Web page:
One aspect I enjoy of the whole chapbook is the deft wordplay which Jaya Savige utilises through most of the poems, especially in the firth poem“Citicity”, “and the eighth poem Cinemetabolic” It’s a trait in poetry that I’ve particular warmed to all my life, because my own late father was a keen admirer of word play, nonsense verse, witty song lyrics and what he described as “lightness of touch” in being able to address serious matters with humour instead of polemics. “Cinemetabolic” also reads and registers in my mind as if it could be performed as a sound poem by the likes of Canadian poet Christian Bok, who delivered readings of his own work, as well as that of Kurt Schwitters, Hugo Ball, and even a reworking of a section of “The Georgics” by Roman poet Virgil at the Queensland Poetry Festival less than a fortnight ago.

“Act of God”, the sixth poem, is a more intimate and observational short piece about a honeyeater consuming the nectar of tropical flowers outside the branch of a Queensland bank.

“Nick Cave at Buckingham Palace” is laid out as a visual poem of expansive and seemingly random pauses throughout the text, that renders it as an interior monologue by Nick Cave himself, who is described as

a brooding gothic currawong
among a froth of swans.

It’s also an unwittingly timely poem, given the concurrent release of a semi-fictional documentary about this expatriate Australian songwriter titled “20,000 Hours on Earth”.

“To His Coy Investor” is a skilful parody which most amusing updates the famous metaphysical love poem by Andrew Marvell (1621-1678) “To His Coy Mistress”. This rendition accurately hones in on the greed and the gall of the global financial market and merchant bankers while adhering to the rhyming pattern and the meter of the original.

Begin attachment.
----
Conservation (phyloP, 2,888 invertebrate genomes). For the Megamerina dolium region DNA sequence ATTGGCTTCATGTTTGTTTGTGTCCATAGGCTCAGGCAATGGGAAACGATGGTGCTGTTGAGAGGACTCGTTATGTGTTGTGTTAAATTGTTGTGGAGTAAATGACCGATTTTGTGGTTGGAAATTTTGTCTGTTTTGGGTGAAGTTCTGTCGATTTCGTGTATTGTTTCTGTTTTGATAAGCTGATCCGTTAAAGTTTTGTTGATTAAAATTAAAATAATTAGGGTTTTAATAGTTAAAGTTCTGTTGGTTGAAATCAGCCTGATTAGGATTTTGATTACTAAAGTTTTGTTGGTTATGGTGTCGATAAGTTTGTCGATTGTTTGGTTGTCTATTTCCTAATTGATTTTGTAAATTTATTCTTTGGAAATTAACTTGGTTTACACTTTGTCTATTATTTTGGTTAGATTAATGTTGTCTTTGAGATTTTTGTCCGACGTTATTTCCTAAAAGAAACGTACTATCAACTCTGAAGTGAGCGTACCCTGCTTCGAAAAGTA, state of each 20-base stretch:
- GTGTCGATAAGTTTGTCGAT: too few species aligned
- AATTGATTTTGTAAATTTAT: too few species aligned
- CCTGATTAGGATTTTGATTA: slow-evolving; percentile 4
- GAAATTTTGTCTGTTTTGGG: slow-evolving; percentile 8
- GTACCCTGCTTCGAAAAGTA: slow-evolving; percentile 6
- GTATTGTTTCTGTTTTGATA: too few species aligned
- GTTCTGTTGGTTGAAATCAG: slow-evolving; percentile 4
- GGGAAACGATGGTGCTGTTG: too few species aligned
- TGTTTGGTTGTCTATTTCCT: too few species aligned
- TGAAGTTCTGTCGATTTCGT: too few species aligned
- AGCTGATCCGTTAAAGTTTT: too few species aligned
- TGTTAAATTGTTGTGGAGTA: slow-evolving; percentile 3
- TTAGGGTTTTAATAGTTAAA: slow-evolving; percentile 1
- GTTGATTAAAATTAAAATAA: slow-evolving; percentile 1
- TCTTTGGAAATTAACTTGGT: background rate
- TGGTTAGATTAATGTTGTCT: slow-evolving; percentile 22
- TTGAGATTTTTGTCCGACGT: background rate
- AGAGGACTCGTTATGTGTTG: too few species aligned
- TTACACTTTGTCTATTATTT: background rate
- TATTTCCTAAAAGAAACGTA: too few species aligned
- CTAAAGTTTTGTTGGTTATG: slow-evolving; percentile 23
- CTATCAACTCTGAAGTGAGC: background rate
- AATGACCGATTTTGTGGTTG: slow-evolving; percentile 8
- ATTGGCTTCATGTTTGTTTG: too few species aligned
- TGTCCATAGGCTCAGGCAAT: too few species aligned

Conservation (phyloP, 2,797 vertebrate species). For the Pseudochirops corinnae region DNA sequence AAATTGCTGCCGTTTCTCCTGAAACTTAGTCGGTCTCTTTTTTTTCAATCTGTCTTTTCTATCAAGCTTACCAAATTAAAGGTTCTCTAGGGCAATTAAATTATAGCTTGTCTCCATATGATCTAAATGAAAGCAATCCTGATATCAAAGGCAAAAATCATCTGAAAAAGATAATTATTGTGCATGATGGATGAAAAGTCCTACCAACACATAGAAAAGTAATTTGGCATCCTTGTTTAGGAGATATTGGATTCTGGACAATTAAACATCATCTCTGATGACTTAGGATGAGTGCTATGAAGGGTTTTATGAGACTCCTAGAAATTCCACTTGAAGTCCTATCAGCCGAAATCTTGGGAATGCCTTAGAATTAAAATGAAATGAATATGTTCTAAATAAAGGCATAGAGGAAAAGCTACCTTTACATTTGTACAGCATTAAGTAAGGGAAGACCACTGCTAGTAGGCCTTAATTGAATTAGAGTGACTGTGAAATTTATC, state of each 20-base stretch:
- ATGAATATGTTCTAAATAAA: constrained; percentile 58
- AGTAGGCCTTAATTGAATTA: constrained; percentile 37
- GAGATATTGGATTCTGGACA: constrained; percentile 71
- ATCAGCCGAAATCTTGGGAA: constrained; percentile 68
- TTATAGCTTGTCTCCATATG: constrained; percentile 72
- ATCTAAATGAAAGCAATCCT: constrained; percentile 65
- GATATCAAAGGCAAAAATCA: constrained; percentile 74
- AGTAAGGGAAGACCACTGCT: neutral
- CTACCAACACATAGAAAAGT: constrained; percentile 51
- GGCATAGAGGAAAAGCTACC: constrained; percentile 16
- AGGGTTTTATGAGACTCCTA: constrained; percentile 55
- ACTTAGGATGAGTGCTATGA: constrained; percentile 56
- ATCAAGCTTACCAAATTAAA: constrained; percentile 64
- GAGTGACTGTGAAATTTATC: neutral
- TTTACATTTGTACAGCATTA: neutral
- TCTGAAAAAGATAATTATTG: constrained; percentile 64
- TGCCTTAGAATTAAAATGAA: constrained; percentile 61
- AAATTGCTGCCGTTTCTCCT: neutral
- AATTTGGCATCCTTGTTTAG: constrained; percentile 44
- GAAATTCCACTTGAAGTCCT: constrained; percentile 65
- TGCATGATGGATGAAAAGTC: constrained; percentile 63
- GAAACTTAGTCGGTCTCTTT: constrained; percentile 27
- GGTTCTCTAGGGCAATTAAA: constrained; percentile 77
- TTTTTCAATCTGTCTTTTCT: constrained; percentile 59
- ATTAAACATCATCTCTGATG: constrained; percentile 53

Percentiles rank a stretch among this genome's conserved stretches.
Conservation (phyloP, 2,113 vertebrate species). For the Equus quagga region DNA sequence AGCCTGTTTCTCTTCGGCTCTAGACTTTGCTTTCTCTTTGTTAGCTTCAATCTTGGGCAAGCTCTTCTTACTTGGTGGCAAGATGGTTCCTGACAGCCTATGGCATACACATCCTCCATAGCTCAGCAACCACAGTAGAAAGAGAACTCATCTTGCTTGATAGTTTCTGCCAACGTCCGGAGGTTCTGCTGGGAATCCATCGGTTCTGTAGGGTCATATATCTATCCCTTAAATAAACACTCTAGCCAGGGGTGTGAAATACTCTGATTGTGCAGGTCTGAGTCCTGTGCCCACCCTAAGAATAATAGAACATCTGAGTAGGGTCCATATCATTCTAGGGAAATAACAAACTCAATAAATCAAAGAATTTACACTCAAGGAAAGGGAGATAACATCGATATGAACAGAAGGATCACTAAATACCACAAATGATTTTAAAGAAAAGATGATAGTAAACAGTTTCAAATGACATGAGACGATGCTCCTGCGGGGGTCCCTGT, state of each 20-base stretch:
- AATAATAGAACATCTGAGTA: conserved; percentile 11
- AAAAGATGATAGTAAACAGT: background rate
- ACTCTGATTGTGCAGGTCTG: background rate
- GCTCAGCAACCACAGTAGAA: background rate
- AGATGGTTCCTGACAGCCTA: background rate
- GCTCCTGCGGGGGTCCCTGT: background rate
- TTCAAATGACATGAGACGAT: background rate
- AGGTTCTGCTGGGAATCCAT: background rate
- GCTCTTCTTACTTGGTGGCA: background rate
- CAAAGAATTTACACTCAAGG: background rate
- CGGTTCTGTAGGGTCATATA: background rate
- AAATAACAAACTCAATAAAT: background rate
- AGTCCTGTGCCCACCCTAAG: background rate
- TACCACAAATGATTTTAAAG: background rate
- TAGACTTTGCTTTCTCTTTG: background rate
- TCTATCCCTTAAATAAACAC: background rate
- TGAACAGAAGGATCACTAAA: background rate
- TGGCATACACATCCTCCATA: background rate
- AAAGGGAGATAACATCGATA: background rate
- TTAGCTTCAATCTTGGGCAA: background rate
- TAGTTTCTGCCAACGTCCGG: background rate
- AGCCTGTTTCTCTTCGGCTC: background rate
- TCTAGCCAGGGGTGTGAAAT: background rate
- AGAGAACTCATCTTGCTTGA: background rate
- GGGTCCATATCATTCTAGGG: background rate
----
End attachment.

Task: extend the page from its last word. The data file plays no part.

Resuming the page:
Now, therefore, while the prowling bear
sniffs the pit for whiffs of despair,
and Goldman rogues blab to police
of vampire squids who shorted Greece,
now let us play ball while we can
and now, as sanguine businessmen,….

The final poem “Epithelial” is a reference to the connective skin tissue located on various parts of our anatomy, in this case around the corner of the eye. It’s a dramatic recall of an incident in which the subject of the poem is attacked by a “lanky lad” and, in the scuffle, sustains an injury to the skin dangerously close to the edge of his eye, which has him mortified at the prospect of loss of vision and blindness.

Overall, this is a chapbook which is of a very high quality and with a considerable substance that belies its modest format and its slender dimensions. Jaya Savige has, in ten poems, provided the reader with much to reflect on in every line. This is direct evidence of a poet who is accomplished in rendering his ideas, impressions and inspirations into a metaphorical maze through which the reader will surely become brighter for having found a way through this finely wrought publication.

– Hamish Danks Brown

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 Hamish Danks Brown (born 1957) grew up in a soldier settlement farmhouse in Forestville NSW in an artistic family. He has worked in the arts, media and communities in Sydney, Canberra, Wollongong, Brisbane and the Sunshine Coast of QLD, where he was also a full-time carer for his parents until this year. He has been writing since schooldays, but it is only in the past decade that he has become a regular writer, blogger and spoken word performer a.k.a. Danksta Downunder. His interests include the arts, archaeology, astronomy, neuroscience and being a satirical opponent to the status quo. He has published one chapbook ‘All Other Destinations’, is working on his second, and publishes frequently online, and regularly in various poetry anthologies and journals in Australia and overseas.

Maze Bright is available from http://vagabondpress.net/collections/rare-object-series/products/jaya-savige-maze-bright.

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One thought on “A Reader Runner in a Maze Bright: Hamish Danks Brown reviews ‘Maze Bright’ by Jaya Savige

  1. Pingback: Issue 12: June – September 2014 | Rochford Street Review